[11th January 2013]
02. When The Colors Bleed Away
03. Into The Dreamstate
04. You Were The Tempest
05. As The Horror Unfolds
06. An Awful Image Of Calm Power
08. An Ending Without A Story
10. The Serpent And The Static Between Thoughts
11. The Curse Of Consciousness
12. If The Day Should Come
Having re-realized why I love instrumental music – after posting during Instrumental Music Week last week – I was rather ecstatic to have recently received this promo just before the weekend. Bandcamp once again reveals itself to be a trove full of hidden wonders; this time with the hidden gem that is progressive instrumental act Encircle – a solo project of one Anthony DiGiacomo. Encircle’s latest offering, Into The Dreamstate, takes us through the many tenets of instrumental music that have popularized the movement over recent years, but emphasizes different areas in such a manner that the listening experience becomes unique unto itself. Guest appearances from Sarah Longfield of The Fine Constant, Plini of Halcyon, Dan Wieten of The Omega Experiment, Chris Vogagis of Wide Eyes, and Mark Hawkins of Devolved/LVM Trio are added bonuses, and whether it’s the massive riffs, the catchy solos, or the atmospheric interludes, Into The Dreamstate is a rather well-rounded album experience that one would be foolish to deprive oneself of.
What is truly impressive about this album is that everything seems to mesh together in ways that make sense. Each track emphasizes on something different, which keeps the album well-paced and balanced. It’s not overly extravagant but it’s also not too simplistic. It certainly has the best of all worlds coming together. Starting off, the second track, “When The Colors Bleed Away,” gives a pretty good approximation of what the album has to offer in terms of its heaviness. Heavy and fast chugging guitar riffs are interwoven seamlessly with smooth guitar solos and tasteful breakdowns. Imagine djent-esque grooves without the signature djent sound.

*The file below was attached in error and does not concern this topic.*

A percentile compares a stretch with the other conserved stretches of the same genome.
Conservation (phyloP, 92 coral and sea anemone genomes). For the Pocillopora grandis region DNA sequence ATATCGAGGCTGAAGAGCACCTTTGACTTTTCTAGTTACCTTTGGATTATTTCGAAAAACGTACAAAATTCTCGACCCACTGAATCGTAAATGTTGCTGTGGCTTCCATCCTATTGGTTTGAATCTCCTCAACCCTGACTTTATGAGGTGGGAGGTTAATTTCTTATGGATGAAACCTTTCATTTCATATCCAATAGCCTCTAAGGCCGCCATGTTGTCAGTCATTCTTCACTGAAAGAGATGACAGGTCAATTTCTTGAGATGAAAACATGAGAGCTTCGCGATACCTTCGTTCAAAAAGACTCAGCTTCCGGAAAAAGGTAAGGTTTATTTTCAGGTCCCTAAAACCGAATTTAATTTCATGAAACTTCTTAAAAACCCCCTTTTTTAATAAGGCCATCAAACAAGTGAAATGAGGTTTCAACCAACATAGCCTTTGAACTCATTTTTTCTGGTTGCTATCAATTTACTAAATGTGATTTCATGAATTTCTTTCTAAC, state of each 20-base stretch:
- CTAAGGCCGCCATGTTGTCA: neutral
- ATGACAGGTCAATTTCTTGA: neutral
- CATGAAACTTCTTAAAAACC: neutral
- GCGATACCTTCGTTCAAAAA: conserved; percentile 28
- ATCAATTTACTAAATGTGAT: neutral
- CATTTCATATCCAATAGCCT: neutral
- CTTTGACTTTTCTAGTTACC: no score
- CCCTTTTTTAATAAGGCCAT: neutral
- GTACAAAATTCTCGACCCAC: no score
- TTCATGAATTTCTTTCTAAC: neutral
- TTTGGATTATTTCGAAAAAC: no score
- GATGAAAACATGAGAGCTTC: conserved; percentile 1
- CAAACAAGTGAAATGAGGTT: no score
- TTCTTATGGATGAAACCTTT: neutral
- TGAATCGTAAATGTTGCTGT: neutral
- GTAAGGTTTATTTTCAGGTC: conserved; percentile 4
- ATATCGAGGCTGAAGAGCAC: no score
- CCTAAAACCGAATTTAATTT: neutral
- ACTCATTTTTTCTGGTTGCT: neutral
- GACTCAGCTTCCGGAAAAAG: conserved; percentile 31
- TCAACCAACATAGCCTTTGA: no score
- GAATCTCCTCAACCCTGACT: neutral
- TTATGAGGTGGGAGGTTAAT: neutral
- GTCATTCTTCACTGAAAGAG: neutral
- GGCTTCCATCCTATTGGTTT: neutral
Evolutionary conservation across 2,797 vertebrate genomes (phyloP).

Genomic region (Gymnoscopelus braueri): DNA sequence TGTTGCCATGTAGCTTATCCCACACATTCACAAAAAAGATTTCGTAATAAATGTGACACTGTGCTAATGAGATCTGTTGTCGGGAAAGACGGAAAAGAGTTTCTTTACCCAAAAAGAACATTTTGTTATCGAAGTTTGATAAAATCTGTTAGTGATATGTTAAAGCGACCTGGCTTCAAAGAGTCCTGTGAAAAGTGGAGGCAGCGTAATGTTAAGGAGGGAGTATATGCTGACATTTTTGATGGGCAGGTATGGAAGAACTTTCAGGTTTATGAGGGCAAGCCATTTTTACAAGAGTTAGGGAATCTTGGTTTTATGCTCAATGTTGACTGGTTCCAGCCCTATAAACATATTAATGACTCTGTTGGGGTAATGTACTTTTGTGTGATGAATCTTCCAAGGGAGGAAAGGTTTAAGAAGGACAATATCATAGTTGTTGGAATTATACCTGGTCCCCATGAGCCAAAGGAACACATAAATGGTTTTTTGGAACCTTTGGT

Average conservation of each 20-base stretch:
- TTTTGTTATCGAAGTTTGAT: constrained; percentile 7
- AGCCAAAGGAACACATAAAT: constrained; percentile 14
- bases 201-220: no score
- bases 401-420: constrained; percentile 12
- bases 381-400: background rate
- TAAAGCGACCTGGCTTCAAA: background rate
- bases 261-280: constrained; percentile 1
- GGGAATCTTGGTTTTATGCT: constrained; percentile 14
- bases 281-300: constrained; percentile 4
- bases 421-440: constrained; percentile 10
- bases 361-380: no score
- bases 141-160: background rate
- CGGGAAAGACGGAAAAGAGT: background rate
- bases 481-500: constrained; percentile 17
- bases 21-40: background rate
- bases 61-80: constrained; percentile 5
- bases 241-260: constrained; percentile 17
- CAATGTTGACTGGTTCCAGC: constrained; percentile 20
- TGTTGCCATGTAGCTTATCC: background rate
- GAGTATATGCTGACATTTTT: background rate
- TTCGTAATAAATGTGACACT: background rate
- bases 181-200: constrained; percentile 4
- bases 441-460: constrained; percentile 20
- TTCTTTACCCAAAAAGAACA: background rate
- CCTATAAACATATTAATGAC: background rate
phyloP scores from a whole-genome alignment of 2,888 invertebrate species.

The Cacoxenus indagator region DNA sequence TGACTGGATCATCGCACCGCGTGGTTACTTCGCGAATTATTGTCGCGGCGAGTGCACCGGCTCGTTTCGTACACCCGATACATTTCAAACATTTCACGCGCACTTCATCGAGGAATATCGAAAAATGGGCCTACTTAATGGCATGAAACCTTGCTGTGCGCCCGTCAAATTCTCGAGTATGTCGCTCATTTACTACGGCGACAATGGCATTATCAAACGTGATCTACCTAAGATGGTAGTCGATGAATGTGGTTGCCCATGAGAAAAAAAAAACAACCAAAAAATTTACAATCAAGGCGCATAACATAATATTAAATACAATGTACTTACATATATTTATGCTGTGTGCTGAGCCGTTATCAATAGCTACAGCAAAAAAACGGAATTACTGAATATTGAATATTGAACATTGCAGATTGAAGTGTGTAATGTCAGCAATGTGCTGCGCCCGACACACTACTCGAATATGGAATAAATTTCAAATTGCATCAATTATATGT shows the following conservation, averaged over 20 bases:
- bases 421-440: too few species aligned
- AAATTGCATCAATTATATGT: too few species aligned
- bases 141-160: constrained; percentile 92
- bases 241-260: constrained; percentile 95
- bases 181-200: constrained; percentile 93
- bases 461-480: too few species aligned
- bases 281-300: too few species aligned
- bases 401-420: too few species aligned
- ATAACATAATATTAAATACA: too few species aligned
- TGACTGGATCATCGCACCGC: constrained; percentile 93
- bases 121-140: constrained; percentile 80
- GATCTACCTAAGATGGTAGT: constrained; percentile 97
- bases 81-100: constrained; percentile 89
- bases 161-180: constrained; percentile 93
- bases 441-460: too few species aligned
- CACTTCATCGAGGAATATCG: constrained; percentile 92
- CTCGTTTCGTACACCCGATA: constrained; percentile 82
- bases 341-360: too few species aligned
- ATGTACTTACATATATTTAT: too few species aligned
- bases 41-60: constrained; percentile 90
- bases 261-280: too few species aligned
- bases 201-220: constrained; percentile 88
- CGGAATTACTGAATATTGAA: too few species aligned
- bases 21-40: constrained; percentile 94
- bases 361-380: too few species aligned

The middle portion of the album focuses more on the melodic nature of Encircle’s songwriting…and what mighty impressive songwriting it is. The heavy chugging riffs previously mentioned become more varied in their disposal; broken up by softer passages that consist of either acoustic guitars or ethereal soundscapes. Look to tracks like “You Were The Tempest” or “An Awful Image Of Calm Power” for these softer passages. The latter half of the album takes all the ideas presented in the first half and just mixes and matches them in different ways. The results are pleasing, to say the least. If you’re looking for the one track that best represents the album as a whole, look to the second to last track, “The Curse Of Consciousness,” since it ties together every technique and hook that the album successfully accomplishes into its 9 minute span.
I’m hard-pressed to make any hard hitting criticisms about this album, to be quite honest. It’s not say, however, that this album has reinvented the wheel. It certainly hasn’t. Perhaps the biggest Achilles heel of Into The Dreamstate is that sonically, the riffs and solos found here will sound all too familiar and generic, in a sense. In this way, the overall sound of this album will start to blend together a bit once you reach the midpoint of the tracklist. That’s not what will be at the forefront of your mind, though, once you’re done listening through this album for the first time. While the overall sound and tone of the album may be something you’re already very acquainted with, the compositions are what really shine through and are worth listening for. Encircle has made it clear with Into The Dreamstate that it is certainly a force to be reckoned with.